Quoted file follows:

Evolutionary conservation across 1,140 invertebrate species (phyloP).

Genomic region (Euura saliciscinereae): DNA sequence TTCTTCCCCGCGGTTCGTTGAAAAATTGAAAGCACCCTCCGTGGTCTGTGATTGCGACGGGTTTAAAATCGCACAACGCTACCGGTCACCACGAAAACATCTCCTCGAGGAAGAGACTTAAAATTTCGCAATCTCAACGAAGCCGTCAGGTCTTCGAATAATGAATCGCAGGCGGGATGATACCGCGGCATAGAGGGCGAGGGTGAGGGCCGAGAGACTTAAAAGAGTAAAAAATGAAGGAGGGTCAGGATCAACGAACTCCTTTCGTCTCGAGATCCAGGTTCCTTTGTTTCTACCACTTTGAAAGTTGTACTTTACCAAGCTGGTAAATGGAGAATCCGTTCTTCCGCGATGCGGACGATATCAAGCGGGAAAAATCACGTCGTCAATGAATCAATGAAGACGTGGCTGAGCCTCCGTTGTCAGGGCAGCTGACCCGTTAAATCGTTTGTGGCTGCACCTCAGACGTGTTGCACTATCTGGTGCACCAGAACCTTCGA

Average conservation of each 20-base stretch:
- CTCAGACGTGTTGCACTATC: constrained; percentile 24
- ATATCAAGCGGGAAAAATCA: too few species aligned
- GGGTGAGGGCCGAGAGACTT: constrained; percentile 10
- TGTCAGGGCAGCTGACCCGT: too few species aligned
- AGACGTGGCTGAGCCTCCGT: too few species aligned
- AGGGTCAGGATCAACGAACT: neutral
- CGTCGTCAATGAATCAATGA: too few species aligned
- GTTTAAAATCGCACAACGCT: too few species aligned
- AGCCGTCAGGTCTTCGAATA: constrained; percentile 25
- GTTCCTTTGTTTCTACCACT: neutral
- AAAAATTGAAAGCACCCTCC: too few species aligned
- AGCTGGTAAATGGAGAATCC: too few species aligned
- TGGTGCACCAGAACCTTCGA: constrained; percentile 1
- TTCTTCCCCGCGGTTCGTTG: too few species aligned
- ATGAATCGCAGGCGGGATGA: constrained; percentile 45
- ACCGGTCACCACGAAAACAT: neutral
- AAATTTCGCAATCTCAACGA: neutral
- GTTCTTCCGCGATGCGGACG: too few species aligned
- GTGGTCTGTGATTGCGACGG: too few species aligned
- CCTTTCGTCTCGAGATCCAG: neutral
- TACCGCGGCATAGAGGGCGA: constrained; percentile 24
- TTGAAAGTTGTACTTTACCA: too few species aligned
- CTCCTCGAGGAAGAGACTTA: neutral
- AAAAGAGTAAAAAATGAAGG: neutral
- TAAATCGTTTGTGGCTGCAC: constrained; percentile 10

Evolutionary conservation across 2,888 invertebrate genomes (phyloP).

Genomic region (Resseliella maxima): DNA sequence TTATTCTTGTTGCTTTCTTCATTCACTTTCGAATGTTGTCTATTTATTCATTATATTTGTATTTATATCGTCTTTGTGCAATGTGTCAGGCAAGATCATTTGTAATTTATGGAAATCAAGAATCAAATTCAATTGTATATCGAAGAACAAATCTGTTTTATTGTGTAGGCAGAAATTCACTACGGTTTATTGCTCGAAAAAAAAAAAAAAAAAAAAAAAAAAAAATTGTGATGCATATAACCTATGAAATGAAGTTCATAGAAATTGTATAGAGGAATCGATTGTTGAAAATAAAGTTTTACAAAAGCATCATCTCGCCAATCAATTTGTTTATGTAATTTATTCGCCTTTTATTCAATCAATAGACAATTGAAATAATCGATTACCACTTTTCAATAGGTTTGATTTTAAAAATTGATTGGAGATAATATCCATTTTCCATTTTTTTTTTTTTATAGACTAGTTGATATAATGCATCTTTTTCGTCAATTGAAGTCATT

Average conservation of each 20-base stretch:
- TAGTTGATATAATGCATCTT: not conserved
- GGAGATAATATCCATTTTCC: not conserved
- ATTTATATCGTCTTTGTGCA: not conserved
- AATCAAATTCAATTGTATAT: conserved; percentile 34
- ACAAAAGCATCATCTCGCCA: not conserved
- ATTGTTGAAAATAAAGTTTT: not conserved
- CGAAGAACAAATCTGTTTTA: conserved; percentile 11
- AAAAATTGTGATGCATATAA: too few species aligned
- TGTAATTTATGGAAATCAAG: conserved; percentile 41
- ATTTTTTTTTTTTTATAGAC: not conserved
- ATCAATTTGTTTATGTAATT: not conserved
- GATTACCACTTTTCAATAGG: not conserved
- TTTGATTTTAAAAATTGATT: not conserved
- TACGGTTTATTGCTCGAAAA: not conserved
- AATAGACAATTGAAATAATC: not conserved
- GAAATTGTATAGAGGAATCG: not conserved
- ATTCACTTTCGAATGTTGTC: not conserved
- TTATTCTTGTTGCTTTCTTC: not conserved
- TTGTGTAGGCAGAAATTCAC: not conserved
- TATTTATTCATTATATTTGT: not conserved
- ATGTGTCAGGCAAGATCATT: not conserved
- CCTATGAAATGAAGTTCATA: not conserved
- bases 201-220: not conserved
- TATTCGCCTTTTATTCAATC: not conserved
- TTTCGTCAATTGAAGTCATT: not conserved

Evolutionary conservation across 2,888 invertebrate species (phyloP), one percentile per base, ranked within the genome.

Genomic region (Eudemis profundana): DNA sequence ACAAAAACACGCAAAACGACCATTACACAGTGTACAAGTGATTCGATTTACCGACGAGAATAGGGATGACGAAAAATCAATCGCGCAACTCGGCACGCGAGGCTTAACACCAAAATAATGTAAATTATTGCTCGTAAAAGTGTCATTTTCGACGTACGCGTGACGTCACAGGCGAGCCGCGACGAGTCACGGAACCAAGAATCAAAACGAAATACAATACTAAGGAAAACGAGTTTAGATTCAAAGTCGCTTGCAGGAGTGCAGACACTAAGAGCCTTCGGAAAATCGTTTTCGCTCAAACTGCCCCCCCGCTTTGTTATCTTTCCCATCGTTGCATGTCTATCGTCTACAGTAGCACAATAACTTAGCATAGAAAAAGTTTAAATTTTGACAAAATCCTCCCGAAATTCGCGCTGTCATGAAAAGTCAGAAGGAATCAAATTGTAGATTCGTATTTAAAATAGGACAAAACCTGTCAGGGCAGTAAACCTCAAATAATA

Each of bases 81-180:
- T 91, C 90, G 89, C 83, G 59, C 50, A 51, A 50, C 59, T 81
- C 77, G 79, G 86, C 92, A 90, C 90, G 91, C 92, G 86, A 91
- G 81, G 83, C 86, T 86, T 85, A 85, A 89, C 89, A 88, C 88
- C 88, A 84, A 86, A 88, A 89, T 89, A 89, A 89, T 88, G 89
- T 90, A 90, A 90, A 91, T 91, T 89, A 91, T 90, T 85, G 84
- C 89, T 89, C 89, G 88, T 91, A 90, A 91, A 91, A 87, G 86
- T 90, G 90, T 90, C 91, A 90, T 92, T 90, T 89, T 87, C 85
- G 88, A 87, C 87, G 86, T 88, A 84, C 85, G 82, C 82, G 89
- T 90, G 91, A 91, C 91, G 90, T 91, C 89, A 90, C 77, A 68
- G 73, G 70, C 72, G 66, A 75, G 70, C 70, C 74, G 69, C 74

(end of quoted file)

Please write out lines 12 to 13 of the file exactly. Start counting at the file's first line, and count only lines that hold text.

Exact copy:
- AGCCGTCAGGTCTTCGAATA: constrained; percentile 25
- GTTCCTTTGTTTCTACCACT: neutral